My (irrational) worry about leaving her alone combined with the intense heat and our lack of water meant that we turned back once we were in view of Tapestry Arch rather than hiking all the way up to it.  We hurried back to her and found her happily drawing floral designs and Disney Princess signatures in the sand.  Clearly I shouldn’t have worried.  We sat together in the glorious shady coolness of the arch for a few minutes more before heading back to our car.  We didn’t encounter another soul until we got back to the warning sign.  Once there, we tried to convince a couple of other hikers that the trail was, indeed, open as far as Tapestry Arch, but I don’t think any of them believed us.

Back in the Volvo, we made a lunch out of odds and ends from the food basket and leftovers from our fabulous Italian dinner at Pasta Jay’s in Moab the night before.  Since our tent had only had some battery-operated lights and cell phone chargers, we had been keeping the leftovers cool-ish in ice in our little cooler.  None of us got sick, so it must have worked out OK.

Our next stop was the Visitors’ Center where the kids worked on their Junior Ranger booklets while I A) found an AWESOME floor air-conditioning vent in the gift shop that was positioned directly under a wooden bench, B) camped out on said bench hogging the A/C while pretending to read a book from the gift shop for a good 15 minutes, C) eventually gave up my spot to go outside to fill my water bottle from the spigot, and D) volunteered to take a group picture for a Japanese family who was STUNNED when I counted to three in Japanese before snapping the pic.  I am a woman of many talents.  (I was grateful that they pretended not to notice when I said, “Si,” instead of, “Hai,” for yes.  Or maybe they really didn’t notice.)
Yet another swearing in ceremony

Once the kids finished and got sworn in, we had a quandary.  One of the drawbacks of our glamping setup was that we had nowhere to escape the heat during the hottest part of the day.  Had we been staying in a traditional hotel, we could have gotten out early to see the park before the day really heated up, returning to air conditioned comfort during the afternoon to nap and avoid the scorching temps, and then go back out to do a late-evening trail after things cooled down in the evening.  But even our top-of-the-line tent didn’t offer any reprieve from the blazing sun, and the park was closing at 7:00 PM every day for construction, so we weren’t sure how to spend our afternoons.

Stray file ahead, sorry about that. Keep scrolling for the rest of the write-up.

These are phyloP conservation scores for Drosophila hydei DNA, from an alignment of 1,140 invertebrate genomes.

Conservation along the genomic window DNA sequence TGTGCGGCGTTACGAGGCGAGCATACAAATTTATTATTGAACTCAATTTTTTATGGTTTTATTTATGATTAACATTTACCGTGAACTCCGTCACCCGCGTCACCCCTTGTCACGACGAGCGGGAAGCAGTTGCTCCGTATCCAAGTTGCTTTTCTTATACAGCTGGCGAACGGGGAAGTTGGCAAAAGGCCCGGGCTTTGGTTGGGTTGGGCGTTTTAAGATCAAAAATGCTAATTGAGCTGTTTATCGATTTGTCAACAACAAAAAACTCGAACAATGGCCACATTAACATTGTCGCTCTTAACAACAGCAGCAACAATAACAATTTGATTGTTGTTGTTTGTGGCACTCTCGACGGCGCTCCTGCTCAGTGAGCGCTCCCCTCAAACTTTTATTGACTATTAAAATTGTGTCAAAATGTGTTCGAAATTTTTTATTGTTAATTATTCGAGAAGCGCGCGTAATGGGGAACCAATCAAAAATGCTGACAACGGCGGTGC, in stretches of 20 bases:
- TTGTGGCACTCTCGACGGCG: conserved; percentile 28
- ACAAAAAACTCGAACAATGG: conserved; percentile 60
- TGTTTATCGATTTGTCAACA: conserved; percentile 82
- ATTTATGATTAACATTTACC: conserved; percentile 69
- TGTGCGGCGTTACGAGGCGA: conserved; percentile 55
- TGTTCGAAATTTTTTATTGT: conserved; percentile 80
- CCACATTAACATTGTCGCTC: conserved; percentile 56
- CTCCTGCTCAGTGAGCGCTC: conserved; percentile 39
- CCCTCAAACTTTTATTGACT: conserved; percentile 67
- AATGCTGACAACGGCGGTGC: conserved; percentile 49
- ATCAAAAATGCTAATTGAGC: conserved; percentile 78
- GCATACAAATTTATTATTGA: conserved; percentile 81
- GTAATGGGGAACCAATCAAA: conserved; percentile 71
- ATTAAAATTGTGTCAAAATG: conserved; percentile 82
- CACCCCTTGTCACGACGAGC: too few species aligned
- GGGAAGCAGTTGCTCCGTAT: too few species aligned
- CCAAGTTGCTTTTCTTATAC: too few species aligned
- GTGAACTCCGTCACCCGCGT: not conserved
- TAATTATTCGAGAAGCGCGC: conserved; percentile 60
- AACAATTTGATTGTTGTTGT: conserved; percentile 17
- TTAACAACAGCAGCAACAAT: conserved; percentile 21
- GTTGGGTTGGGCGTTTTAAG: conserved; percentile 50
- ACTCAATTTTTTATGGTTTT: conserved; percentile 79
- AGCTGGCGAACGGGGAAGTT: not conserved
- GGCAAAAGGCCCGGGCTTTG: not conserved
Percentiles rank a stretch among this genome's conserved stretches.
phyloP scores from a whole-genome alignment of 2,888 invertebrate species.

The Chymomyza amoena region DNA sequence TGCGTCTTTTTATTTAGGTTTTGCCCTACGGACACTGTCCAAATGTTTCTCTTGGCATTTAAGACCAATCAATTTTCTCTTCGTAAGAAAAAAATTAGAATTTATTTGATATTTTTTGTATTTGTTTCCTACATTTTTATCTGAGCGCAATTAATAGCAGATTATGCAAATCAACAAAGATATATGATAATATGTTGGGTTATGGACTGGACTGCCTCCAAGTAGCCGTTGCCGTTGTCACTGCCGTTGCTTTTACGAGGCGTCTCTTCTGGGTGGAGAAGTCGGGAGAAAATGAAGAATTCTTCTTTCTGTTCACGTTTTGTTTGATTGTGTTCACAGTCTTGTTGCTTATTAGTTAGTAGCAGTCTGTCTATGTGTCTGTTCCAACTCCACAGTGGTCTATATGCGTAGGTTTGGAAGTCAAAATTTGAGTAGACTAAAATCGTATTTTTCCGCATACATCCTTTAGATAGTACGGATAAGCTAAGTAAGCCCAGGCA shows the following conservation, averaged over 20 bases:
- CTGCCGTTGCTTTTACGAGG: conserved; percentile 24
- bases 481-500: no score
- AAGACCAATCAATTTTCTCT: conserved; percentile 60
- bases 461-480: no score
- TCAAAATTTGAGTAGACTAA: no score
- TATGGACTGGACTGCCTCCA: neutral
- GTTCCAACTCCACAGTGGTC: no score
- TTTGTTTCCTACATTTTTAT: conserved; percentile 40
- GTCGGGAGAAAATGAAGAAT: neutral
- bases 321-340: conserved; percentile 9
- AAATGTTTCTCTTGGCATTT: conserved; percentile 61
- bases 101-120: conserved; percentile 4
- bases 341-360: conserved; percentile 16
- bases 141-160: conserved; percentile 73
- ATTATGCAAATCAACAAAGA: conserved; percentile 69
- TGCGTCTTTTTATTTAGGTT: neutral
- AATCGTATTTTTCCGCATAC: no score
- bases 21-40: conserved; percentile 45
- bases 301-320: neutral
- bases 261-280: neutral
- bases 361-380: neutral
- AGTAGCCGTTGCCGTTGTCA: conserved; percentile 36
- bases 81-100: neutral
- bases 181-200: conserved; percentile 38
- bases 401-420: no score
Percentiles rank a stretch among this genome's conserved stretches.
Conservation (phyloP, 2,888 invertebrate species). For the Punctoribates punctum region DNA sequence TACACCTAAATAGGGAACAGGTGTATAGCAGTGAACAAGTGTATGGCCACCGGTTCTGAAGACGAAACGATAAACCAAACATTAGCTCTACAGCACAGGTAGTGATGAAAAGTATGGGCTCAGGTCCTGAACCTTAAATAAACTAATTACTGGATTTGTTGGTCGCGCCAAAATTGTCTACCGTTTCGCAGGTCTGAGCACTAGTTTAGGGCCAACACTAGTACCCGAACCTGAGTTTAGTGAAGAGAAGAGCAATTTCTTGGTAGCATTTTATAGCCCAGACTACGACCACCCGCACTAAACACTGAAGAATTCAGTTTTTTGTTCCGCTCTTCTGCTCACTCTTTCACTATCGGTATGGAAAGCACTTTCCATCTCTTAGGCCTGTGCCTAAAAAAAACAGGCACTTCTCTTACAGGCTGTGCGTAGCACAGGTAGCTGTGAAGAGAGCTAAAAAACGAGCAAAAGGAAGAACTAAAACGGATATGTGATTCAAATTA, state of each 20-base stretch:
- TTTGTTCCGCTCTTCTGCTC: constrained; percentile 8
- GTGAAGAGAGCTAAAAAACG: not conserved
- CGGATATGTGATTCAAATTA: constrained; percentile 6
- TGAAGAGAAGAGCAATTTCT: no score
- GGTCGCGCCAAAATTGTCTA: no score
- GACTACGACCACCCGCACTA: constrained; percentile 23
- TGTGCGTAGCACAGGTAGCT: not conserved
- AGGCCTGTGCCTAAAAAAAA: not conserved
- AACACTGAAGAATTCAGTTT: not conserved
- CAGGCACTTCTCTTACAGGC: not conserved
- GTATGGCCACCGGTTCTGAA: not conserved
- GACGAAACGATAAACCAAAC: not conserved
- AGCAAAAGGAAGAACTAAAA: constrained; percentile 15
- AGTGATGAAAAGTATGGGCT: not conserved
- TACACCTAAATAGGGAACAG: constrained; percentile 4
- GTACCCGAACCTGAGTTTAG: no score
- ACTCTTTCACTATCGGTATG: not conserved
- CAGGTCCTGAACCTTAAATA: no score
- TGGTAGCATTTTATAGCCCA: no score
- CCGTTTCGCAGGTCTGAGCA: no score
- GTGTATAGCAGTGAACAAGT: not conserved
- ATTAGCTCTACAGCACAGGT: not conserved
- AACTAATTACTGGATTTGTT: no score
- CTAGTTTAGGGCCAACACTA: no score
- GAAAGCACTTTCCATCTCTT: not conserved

What we did know was that we needed to decide whether we were going to stay at Moab Under Canvas or move to the Marriott the next day.  Our Marriott reservation was fully refundable until 5:00, so today was the day we had to make our choice.  I have to give props to my family here.  They all knew that glamping had been my dream for this trip, and so they all left the choice up to me.  This wasn’t all good news to me, though.  It was a hard choice!  We weren’t miserable in the tent, and it was really cool to feel like we were on safari in the US.  But not being able to use our (super expensive) room during the day was a definite drawback.  Since it was only lunch time at this point, I decided to put off making a choice for a few more hours.

Now for the problem at hand: what to do to avoid the heat.  Since we knew that our en suite shower was only cold water, we thought that it might feel refreshing after hiking.   So we went back, turned on the misters to cool off the tent a bit, and took turns cleaning up.  Once we were clean, we all agreed that it was too hot to stay put so we struck out to find a rafting outfitter that had space for us the next day.  After visiting and calling several places that were already booked up, we found Adrift Adventures and made a reservation for a half day rafting trip including lunch the next day.